• How the ePrivacy Regulation will interact with new technologies, in particular in the machine-to-machine, “internet of things” and artificial intelligence contexts.
  • Enforcement by supervisory authorities: The latest draft requires cooperation with other supervisory authorities, as under the GDPR.

For more information, view the Romanian Presidency’s May 22, 2019 Progress Report. The Council of the European Union only briefly discussed the ePrivacy Regulation during its meeting on June 6 and 7, 2019.

We will continue to monitor and provide updates on the progress of the ePrivacy Regulation.

EDPB Opinion on the Interplay Between the ePrivacy Directive and the GDPR

In an opinion adopted on March 12, 2019, the European Data Protection Board (EDPB or the Board), in addition to urging EU legislators to intensify efforts toward adoption of the ePrivacy Regulation, discussed the interplay between the ePrivacy Directive (and Member State implementing laws) and the GDPR.

Under EU law, although Directives must be implemented through legislation at the Member State level, Regulations are binding across all Member States as of their effective date. Accordingly, until the ePrivacy Regulation is effective, organizations must grapple with existing Member State laws issued further to the 2002 ePrivacy Directive as they work to comply with new requirements effective as of last May under the GDPR. The overlap in subject matter between the two has given rise to a number of potential complications.

The Board addressed the following issues as they concern personal data processing activities that may trigger both the ePrivacy Directive and the GDPR:

  • The competence, tasks and powers of data protection authorities (DPAs), and how these may be affected when a data processing activity triggers both the ePrivacy Directive and the GDPR
  • Application of the GDPR’s cooperation and consistency mechanism
  • The extent to which processing can be governed by both the ePrivacy Directive and the GDPR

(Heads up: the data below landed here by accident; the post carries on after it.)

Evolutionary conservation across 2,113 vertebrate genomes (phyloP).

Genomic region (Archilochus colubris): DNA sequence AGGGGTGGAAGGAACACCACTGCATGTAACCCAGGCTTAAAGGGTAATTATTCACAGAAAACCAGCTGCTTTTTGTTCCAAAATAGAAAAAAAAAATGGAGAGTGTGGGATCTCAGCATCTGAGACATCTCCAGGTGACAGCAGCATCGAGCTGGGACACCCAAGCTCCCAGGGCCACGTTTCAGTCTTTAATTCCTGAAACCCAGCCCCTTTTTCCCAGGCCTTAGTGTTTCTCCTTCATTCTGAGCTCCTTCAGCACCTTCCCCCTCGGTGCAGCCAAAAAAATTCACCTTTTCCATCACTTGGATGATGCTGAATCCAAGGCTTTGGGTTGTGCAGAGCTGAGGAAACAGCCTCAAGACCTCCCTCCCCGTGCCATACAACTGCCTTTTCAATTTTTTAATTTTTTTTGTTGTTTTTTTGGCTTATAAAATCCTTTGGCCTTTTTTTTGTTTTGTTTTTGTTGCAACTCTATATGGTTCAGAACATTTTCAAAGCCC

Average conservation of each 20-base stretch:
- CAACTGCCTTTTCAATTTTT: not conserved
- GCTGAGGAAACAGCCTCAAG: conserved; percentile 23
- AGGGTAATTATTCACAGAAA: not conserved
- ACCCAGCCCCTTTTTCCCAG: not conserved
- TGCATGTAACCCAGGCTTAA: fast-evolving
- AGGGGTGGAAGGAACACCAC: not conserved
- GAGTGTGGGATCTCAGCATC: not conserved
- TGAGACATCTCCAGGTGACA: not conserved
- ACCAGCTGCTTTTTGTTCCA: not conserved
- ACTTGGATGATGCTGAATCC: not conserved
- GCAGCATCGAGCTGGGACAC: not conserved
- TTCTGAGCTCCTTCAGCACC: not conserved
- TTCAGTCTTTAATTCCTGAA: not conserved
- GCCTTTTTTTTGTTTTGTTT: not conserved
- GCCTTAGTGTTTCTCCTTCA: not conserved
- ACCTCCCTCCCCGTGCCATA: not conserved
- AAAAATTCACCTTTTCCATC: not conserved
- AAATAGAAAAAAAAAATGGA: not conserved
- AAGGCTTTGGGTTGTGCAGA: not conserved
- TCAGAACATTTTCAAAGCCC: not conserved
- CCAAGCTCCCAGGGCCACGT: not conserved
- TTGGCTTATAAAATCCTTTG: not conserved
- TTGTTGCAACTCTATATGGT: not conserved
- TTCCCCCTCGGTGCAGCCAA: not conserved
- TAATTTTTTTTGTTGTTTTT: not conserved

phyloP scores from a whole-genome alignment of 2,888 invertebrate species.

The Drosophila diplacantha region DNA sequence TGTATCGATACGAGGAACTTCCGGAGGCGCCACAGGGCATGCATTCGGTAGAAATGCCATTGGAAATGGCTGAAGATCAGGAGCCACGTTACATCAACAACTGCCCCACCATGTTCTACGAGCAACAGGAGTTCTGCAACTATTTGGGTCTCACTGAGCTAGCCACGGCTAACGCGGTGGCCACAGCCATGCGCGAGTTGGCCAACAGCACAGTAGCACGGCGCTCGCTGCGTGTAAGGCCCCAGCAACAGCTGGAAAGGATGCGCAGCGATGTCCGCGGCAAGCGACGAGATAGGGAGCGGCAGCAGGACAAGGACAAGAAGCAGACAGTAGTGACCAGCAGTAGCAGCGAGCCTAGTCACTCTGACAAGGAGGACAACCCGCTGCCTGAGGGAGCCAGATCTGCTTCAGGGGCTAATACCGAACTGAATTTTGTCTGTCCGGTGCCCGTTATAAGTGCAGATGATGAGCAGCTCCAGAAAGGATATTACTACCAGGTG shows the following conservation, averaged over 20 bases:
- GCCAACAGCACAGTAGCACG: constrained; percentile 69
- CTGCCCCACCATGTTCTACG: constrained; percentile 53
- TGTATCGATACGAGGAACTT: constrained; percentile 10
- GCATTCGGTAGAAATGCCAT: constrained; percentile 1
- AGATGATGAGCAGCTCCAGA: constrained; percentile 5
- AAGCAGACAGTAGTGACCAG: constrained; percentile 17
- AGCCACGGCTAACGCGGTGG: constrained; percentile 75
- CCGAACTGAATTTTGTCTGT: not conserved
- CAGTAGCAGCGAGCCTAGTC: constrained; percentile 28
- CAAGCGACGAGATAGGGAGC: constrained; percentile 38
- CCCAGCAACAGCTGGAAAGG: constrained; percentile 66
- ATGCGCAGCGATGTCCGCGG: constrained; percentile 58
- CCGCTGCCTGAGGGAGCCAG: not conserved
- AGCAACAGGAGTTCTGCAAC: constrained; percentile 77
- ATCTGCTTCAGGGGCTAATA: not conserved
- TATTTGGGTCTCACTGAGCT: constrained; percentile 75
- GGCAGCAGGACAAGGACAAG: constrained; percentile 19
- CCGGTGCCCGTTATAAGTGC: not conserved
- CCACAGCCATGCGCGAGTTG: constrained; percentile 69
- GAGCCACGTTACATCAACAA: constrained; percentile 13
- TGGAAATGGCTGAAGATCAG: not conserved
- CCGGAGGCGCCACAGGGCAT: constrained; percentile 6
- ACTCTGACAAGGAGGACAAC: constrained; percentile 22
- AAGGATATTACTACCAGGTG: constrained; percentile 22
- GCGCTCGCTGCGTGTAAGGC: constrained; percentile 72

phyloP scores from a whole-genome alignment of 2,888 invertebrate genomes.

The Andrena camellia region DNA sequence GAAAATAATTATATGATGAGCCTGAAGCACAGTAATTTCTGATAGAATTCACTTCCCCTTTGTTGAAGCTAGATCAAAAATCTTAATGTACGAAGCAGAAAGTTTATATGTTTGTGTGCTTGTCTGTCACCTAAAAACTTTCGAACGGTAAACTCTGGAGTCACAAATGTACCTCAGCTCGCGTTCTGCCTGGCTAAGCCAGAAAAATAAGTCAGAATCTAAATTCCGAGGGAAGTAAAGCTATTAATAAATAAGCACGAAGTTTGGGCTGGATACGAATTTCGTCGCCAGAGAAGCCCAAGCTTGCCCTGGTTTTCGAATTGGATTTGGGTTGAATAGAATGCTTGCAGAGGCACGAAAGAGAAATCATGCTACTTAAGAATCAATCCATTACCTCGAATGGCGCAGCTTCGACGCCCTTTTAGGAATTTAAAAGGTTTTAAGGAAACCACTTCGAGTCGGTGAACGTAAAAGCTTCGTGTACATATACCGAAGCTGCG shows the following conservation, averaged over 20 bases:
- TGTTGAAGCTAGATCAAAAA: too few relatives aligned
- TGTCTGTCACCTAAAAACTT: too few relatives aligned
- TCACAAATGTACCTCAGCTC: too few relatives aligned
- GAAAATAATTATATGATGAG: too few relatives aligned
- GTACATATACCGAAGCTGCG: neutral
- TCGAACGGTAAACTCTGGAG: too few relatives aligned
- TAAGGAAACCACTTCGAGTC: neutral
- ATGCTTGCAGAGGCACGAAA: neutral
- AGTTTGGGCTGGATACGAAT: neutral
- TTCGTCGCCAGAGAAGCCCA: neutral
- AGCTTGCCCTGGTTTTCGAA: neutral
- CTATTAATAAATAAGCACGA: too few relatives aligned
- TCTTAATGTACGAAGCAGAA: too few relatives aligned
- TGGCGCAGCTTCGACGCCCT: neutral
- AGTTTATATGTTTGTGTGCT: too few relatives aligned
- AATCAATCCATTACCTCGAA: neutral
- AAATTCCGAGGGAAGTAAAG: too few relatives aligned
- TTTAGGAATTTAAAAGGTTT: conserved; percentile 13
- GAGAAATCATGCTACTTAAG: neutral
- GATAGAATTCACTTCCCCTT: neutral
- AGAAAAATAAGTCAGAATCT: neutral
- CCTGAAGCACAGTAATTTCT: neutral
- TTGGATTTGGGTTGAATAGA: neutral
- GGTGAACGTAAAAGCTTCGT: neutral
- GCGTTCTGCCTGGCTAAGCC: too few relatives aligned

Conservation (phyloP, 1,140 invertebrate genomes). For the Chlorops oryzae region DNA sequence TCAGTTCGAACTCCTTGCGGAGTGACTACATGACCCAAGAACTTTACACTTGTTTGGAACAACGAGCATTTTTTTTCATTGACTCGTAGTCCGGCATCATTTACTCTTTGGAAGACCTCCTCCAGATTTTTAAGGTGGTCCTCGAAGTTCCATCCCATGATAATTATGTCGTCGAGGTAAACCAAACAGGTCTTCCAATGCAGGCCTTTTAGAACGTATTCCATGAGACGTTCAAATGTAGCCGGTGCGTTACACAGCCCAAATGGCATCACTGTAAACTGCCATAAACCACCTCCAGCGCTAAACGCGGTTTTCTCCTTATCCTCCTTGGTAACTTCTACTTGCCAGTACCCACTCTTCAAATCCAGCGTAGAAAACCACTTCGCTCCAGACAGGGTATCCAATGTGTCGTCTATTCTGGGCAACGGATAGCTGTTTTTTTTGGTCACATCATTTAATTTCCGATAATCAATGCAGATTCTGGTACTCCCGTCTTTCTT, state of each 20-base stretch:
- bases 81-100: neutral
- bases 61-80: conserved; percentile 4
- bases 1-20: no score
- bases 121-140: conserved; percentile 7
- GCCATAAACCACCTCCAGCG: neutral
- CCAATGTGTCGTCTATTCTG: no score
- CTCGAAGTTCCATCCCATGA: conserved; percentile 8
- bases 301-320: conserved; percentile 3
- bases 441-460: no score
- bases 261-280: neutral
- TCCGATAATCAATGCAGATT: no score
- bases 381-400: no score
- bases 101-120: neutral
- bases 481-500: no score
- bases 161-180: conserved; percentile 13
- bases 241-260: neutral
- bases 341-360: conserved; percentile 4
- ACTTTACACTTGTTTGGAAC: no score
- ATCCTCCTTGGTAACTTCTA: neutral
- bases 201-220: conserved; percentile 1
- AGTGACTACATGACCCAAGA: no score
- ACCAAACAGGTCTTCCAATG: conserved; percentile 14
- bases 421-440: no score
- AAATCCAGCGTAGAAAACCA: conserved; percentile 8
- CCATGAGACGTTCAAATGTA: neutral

The Board’s findings are discussed in detail below.

Competence, tasks and powers of data protection authorities

Here, the EDPB addressed whether the fact that certain personal data processing triggers both the GDPR and the ePrivacy Directive could somehow limit a DPA’s enforcement authority under the GDPR. The Board stated that, as an initial matter, the DPA’s power must derive from the Member State’s law implementing the ePrivacy Directive – that is, the DPA cannot automatically rely on its powers under the GDPR to enforce national ePrivacy rules. Assuming the relevant Member State’s law provides the requisite backing, a DPA may scrutinize subsets of processing governed by that law. That said, DPAs can enforce the GDPR even if a subset of the problematic proceassing falls within the scope of the ePrivacy Directive. In short, the Board found that DPAs can enforce both the GDPR and the ePrivacy Directive, but the latter must be under the auspices of applicable implementing law.

Application of the GDPR’s cooperation and consistency mechanism

The GDPR’s Article VII cooperation and consistency mechanism requires, in essence, that national authorities cooperate with one another in the course of investigating potential violations. The Board discussed that, to the extent that any enforcement action relates solely to a Member State’s ePrivacy implementing law, the DPA need not adhere to the GDPR’s cooperation and consistency principles. As soon as the enforcement concerns matters falling within the scope of the GDPR, however, DPAs must follow the default “line of communication” and other aspects of the cooperation and consistency mechanism under the GDPR. In practice, this may mean that few privacy enforcement actions will be undertaken without consideration of the GDPR’s cooperation requirements, but it is possible under certain circumstances.

Processing that may be governed by both the ePrivacy Directive and the GDPR